Strelow looks back on the friendship she found in Syria
Rockhampton Mayor Margaret Strelow looks back on the friendship she found with locals on her visit to Syria when she wandered off the beaten track
NOT many people have had the privilege of visiting Syria.
I was in Damascus in Syria with a tour group in 2006 just as hostilities were beginning.
We visited the market and walked wonderful alleys and down the old Roman road - the 'street called Straight' mentioned in the Bible. (Which is no longer straight by the way - generations of shop owners have crept their facades forward in a higgledy-piggledy fashion as the width to march through a Roman Legion is no longer needed!)
At one point I broke away from the group and decided to sit in an open space and just watch the world's oldest city go about its business. (On some broken columns from the remains of a Roman temple no less!).
In the space of three quarters of an hour - as I sat in the sun in an open courtyard - I experienced warmth and openness and welcome.
Local women who were shopping in the market nearby took it in turns to come over.
Obviously I was a curiosity.
One woman assumed I was American - but with a little sign language and kangaroo hops she came to understand where I was from.
Many smiles all round.
A second group approached - we had no language in common at all.
The conversation went something like this - 'My husband is in the mosque'. (Gesture pointing and a moustache sign.)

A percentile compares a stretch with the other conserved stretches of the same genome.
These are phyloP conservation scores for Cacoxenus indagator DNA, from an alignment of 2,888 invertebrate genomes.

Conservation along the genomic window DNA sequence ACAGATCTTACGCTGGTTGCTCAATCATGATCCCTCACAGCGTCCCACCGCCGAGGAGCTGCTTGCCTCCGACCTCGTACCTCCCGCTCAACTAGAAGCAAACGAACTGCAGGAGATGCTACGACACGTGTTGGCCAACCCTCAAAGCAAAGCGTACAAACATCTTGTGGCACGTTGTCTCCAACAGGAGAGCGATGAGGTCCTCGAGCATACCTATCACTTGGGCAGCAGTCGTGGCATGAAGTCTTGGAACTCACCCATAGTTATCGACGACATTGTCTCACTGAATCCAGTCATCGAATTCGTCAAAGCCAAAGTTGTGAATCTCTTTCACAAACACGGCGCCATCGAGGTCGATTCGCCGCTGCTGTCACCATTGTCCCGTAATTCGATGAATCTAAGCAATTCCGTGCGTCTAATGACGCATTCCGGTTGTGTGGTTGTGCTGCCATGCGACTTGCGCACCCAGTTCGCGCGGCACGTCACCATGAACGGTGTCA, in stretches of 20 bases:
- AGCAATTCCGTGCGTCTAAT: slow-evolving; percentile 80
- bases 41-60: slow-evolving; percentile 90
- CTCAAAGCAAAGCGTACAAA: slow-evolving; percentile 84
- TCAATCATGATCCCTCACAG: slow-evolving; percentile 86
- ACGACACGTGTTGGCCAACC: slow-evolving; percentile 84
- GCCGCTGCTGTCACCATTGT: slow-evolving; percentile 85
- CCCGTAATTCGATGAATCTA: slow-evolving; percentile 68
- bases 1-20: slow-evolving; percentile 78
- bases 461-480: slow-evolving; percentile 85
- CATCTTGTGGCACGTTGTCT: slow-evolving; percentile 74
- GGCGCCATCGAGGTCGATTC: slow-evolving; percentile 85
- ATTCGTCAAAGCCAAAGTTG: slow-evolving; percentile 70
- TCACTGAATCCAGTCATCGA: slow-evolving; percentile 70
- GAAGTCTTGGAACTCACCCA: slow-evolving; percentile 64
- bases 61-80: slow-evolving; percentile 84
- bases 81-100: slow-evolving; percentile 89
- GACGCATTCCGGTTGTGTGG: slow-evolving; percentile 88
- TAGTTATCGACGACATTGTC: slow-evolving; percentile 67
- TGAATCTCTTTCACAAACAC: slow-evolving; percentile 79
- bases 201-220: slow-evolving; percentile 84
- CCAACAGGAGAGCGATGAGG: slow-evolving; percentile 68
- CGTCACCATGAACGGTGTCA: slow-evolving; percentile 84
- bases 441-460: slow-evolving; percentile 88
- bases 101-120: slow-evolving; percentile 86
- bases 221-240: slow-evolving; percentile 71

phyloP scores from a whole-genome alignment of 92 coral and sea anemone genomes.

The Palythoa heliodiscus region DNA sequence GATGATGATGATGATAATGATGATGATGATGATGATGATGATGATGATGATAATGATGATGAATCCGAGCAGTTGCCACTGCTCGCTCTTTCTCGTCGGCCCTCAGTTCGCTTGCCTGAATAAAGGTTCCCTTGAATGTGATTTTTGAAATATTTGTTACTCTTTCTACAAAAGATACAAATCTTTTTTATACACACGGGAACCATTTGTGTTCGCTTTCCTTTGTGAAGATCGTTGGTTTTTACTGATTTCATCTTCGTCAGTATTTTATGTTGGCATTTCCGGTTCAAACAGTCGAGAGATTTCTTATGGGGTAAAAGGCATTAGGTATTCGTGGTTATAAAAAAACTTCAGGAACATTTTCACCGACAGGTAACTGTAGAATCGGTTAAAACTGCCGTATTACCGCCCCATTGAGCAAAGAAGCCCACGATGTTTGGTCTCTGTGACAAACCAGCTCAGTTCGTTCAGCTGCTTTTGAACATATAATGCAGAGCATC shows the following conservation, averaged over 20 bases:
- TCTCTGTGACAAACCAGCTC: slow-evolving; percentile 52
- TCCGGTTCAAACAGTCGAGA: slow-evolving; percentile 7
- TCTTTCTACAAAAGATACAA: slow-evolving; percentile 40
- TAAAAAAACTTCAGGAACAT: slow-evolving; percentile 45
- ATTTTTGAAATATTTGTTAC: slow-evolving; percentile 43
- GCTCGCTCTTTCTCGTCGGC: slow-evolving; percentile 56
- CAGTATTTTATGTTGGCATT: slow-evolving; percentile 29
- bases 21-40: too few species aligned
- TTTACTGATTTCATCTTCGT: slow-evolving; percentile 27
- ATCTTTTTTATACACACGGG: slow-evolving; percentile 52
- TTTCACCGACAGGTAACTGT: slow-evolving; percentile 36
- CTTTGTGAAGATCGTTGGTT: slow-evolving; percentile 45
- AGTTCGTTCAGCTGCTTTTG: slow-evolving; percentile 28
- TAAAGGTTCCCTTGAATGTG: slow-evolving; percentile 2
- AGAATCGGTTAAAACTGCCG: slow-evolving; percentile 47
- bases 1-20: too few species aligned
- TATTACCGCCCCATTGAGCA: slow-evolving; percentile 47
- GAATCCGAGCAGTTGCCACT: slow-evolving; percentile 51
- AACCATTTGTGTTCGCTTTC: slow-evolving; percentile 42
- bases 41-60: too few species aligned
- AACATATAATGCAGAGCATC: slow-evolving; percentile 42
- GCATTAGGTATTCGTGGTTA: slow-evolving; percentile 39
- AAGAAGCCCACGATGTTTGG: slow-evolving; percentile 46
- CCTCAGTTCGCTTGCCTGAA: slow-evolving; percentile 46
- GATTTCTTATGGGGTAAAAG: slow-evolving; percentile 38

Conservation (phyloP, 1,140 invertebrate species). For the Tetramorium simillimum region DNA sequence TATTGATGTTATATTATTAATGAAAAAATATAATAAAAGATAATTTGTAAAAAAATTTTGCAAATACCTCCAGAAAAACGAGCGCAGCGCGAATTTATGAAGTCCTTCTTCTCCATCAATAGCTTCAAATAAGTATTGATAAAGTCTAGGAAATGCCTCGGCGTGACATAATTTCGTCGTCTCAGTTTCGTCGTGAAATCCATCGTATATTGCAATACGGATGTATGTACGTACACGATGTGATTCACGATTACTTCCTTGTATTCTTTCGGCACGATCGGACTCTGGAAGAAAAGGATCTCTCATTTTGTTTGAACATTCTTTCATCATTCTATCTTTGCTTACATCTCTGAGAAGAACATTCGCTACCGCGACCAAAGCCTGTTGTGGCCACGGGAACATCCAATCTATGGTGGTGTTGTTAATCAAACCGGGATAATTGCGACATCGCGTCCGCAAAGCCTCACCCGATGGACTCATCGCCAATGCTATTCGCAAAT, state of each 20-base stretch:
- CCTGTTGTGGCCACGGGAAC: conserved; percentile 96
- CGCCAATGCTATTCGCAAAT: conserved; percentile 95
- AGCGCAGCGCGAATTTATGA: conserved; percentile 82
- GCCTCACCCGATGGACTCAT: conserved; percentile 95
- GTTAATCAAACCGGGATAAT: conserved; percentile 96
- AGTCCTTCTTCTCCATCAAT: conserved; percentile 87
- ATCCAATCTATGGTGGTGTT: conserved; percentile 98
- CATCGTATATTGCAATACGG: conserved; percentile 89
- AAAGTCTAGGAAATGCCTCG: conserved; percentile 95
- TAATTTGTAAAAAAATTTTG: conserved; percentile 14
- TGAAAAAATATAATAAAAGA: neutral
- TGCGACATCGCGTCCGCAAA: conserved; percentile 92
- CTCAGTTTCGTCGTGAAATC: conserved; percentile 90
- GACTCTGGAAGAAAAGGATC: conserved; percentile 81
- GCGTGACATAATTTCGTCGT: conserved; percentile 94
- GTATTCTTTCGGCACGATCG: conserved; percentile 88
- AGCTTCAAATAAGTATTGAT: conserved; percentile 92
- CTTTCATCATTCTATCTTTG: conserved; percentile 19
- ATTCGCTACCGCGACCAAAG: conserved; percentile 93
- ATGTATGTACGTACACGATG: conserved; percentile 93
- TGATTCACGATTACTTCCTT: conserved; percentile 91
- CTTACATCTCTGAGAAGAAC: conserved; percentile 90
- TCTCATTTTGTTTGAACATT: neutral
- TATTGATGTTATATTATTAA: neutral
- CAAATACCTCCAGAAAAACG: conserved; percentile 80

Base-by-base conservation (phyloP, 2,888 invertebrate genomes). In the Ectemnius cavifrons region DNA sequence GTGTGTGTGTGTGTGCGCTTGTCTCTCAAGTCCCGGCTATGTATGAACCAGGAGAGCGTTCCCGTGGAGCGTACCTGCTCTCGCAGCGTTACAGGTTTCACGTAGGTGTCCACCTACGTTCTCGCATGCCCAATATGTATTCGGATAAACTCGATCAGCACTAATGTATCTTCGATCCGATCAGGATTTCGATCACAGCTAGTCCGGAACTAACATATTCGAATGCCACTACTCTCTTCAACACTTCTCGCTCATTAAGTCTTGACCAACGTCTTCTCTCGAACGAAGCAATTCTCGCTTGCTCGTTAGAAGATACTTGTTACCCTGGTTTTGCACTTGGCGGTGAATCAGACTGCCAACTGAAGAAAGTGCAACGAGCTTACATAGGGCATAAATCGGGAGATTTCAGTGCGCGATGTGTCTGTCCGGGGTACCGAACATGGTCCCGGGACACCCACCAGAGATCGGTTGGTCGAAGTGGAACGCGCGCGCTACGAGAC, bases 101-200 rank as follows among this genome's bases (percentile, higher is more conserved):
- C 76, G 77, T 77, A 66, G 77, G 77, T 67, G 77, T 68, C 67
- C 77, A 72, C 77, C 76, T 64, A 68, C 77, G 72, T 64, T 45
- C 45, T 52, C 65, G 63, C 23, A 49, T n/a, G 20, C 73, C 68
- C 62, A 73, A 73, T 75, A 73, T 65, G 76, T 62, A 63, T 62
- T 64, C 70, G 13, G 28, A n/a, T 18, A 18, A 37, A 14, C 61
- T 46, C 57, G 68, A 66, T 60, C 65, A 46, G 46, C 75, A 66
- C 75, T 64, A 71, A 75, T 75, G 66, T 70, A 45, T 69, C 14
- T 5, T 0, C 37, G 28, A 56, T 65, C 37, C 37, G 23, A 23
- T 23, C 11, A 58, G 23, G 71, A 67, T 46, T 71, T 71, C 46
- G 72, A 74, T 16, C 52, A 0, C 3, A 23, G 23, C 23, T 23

'The woman with me is my daughter.' (Gesture pointing to the woman and then gesturing to the woman's own breasts and then 'cradling a baby').
And smiles, lots of smiles.
Another group included a young woman who was the English teacher at a high school in Damascus. (Lots of language difficulties - I worried about what she was teaching!)
I joined in with the tour group again to have lunch and a visit a souvenir shop.
Much to the displeasure of the tour guide, Darryl and I decided to go to the shop across the alleyway instead.
There we meet a father and son who spoke English and who proceeded to tell us how much money the tour guide would be making from sales in the bigger shop over the road.
We talked a little about the history of Damascus - and then it was my turn to get ripped off.
I bought a shawl which is still my pride and joy.
Years later when I saw the Islamic State (ISIL) bombs hitting Damascus I couldn't help but think of these gracious women, sisters in a distant place, going about their daily shopping - and their efforts to reach out in friendship.
Mayor of Rockhampton